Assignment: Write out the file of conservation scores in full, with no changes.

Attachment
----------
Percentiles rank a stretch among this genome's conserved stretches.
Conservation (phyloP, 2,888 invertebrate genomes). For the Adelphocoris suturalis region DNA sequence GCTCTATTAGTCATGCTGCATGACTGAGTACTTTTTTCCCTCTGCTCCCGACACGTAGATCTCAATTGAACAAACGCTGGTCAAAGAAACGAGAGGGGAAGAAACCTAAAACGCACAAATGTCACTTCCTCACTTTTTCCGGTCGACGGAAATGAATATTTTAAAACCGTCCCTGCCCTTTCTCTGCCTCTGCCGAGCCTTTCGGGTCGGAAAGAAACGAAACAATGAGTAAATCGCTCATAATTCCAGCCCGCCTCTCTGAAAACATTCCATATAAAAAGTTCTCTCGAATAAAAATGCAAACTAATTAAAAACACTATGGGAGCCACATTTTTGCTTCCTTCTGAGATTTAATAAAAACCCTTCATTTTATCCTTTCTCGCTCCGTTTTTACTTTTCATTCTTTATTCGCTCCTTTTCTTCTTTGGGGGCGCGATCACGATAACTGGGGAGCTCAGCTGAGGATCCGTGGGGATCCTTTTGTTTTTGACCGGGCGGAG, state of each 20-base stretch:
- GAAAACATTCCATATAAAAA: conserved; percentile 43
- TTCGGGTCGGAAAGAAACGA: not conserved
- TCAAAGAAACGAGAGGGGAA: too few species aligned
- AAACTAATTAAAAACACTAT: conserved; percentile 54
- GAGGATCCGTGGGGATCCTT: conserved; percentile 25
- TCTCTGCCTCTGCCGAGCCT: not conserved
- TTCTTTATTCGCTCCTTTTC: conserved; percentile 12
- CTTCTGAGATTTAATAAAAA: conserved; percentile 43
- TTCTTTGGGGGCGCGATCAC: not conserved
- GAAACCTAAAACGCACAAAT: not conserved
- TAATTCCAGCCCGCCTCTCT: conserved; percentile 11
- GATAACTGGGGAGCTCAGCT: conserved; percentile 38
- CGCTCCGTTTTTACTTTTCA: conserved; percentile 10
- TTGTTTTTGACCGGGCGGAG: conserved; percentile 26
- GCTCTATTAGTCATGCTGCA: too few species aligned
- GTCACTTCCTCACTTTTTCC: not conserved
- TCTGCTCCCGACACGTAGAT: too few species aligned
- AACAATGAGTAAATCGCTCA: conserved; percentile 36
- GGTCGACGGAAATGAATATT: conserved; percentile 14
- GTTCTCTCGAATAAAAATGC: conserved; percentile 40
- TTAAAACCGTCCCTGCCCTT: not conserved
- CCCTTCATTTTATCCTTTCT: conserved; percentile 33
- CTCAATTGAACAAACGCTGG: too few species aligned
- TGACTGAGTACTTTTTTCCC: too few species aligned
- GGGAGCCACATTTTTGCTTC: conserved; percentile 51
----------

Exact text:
Percentiles rank a stretch among this genome's conserved stretches.
Conservation (phyloP, 2,888 invertebrate genomes). For the Adelphocoris suturalis region DNA sequence GCTCTATTAGTCATGCTGCATGACTGAGTACTTTTTTCCCTCTGCTCCCGACACGTAGATCTCAATTGAACAAACGCTGGTCAAAGAAACGAGAGGGGAAGAAACCTAAAACGCACAAATGTCACTTCCTCACTTTTTCCGGTCGACGGAAATGAATATTTTAAAACCGTCCCTGCCCTTTCTCTGCCTCTGCCGAGCCTTTCGGGTCGGAAAGAAACGAAACAATGAGTAAATCGCTCATAATTCCAGCCCGCCTCTCTGAAAACATTCCATATAAAAAGTTCTCTCGAATAAAAATGCAAACTAATTAAAAACACTATGGGAGCCACATTTTTGCTTCCTTCTGAGATTTAATAAAAACCCTTCATTTTATCCTTTCTCGCTCCGTTTTTACTTTTCATTCTTTATTCGCTCCTTTTCTTCTTTGGGGGCGCGATCACGATAACTGGGGAGCTCAGCTGAGGATCCGTGGGGATCCTTTTGTTTTTGACCGGGCGGAG, state of each 20-base stretch:
- GAAAACATTCCATATAAAAA: conserved; percentile 43
- TTCGGGTCGGAAAGAAACGA: not conserved
- TCAAAGAAACGAGAGGGGAA: too few species aligned
- AAACTAATTAAAAACACTAT: conserved; percentile 54
- GAGGATCCGTGGGGATCCTT: conserved; percentile 25
- TCTCTGCCTCTGCCGAGCCT: not conserved
- TTCTTTATTCGCTCCTTTTC: conserved; percentile 12
- CTTCTGAGATTTAATAAAAA: conserved; percentile 43
- TTCTTTGGGGGCGCGATCAC: not conserved
- GAAACCTAAAACGCACAAAT: not conserved
- TAATTCCAGCCCGCCTCTCT: conserved; percentile 11
- GATAACTGGGGAGCTCAGCT: conserved; percentile 38
- CGCTCCGTTTTTACTTTTCA: conserved; percentile 10
- TTGTTTTTGACCGGGCGGAG: conserved; percentile 26
- GCTCTATTAGTCATGCTGCA: too few species aligned
- GTCACTTCCTCACTTTTTCC: not conserved
- TCTGCTCCCGACACGTAGAT: too few species aligned
- AACAATGAGTAAATCGCTCA: conserved; percentile 36
- GGTCGACGGAAATGAATATT: conserved; percentile 14
- GTTCTCTCGAATAAAAATGC: conserved; percentile 40
- TTAAAACCGTCCCTGCCCTT: not conserved
- CCCTTCATTTTATCCTTTCT: conserved; percentile 33
- CTCAATTGAACAAACGCTGG: too few species aligned
- TGACTGAGTACTTTTTTCCC: too few species aligned
- GGGAGCCACATTTTTGCTTC: conserved; percentile 51